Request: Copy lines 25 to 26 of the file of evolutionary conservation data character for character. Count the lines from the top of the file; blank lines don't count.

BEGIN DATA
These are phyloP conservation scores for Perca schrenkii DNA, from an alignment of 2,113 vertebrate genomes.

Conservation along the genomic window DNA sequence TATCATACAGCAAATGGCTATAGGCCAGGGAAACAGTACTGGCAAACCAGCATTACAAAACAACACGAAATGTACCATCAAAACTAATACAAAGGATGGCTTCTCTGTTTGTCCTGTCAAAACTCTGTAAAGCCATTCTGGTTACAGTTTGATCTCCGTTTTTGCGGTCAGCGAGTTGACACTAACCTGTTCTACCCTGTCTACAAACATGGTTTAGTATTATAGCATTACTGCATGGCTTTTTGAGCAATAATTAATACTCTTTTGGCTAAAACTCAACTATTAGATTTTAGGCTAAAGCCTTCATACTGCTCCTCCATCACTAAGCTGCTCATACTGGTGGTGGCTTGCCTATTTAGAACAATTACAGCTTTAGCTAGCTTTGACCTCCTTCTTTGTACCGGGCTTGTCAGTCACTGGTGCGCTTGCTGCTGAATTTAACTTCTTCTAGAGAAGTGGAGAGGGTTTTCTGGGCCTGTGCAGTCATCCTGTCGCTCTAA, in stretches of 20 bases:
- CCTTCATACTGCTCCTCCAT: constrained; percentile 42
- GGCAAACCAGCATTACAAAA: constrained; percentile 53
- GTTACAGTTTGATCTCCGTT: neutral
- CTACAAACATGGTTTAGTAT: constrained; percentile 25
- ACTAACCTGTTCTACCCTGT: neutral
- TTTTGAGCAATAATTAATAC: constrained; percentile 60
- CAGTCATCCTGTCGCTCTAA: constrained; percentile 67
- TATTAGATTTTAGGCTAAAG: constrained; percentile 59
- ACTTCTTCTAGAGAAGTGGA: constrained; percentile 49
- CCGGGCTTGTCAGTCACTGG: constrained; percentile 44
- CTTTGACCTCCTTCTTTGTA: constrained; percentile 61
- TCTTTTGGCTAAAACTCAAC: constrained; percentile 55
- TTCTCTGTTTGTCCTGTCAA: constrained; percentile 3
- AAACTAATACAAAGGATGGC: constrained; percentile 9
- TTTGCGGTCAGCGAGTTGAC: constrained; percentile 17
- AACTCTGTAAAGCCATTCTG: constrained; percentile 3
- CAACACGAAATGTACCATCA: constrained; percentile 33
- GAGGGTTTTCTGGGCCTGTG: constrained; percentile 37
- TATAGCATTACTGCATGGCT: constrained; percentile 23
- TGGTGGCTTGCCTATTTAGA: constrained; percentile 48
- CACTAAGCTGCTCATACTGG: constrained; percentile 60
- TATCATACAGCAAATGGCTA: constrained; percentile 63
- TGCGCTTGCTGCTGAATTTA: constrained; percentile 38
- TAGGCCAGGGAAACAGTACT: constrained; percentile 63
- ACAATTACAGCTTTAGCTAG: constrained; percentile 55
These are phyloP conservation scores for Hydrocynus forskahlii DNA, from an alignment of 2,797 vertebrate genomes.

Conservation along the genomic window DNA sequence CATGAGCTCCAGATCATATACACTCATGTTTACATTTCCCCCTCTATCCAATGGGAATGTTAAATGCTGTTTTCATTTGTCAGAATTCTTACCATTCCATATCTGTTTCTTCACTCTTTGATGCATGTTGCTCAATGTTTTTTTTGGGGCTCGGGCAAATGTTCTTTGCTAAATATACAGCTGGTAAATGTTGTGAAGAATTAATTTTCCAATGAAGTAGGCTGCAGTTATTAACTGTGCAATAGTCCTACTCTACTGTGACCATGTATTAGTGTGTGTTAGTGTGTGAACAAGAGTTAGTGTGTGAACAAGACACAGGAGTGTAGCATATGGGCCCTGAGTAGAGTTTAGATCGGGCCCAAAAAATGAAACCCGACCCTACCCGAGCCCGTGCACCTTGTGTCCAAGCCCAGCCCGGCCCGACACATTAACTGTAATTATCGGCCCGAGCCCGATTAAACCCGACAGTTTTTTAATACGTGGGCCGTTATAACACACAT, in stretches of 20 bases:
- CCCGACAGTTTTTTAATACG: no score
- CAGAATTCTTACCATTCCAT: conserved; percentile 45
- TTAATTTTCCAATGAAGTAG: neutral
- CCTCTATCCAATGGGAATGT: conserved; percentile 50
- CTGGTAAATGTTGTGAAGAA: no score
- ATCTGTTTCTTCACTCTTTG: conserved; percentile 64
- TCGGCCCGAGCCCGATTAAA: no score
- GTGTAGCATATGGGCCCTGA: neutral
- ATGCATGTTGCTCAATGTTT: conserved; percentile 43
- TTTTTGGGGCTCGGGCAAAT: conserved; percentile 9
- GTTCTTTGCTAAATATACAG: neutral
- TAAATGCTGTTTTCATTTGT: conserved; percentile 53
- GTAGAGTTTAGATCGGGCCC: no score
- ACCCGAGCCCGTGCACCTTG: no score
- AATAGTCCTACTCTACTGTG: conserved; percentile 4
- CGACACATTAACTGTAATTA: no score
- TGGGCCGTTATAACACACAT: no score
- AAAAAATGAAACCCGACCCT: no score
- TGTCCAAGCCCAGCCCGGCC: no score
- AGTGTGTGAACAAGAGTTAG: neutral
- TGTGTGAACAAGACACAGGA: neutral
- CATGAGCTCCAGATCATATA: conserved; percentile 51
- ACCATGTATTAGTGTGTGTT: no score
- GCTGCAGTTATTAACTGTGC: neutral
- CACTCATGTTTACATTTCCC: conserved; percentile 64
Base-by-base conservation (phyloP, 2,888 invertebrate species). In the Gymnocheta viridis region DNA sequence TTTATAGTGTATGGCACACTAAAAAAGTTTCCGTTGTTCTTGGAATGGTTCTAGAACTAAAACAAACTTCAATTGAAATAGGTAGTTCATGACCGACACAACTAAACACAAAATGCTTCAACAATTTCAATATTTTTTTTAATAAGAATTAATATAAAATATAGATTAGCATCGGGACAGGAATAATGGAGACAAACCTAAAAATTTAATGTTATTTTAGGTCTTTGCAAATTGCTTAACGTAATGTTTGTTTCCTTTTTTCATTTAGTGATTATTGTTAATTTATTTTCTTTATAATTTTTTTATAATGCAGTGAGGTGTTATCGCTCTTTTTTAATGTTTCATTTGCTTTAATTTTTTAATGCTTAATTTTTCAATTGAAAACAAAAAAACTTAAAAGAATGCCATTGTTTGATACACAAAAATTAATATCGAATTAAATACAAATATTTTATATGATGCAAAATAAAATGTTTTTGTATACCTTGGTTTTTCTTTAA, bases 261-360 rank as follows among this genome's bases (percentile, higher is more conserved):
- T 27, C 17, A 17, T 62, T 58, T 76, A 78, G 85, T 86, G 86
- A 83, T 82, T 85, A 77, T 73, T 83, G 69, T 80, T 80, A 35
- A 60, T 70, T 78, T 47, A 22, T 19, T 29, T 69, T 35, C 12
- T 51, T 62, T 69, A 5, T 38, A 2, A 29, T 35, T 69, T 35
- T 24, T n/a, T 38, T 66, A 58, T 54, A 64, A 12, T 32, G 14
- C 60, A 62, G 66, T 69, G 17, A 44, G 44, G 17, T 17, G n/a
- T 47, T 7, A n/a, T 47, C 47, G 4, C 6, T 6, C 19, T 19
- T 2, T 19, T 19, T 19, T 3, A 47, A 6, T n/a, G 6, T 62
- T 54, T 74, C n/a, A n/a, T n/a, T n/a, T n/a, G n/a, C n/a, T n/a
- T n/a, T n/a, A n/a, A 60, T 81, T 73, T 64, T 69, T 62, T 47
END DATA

- TGCGCTTGCTGCTGAATTTA: constrained; percentile 38
- TAGGCCAGGGAAACAGTACT: constrained; percentile 63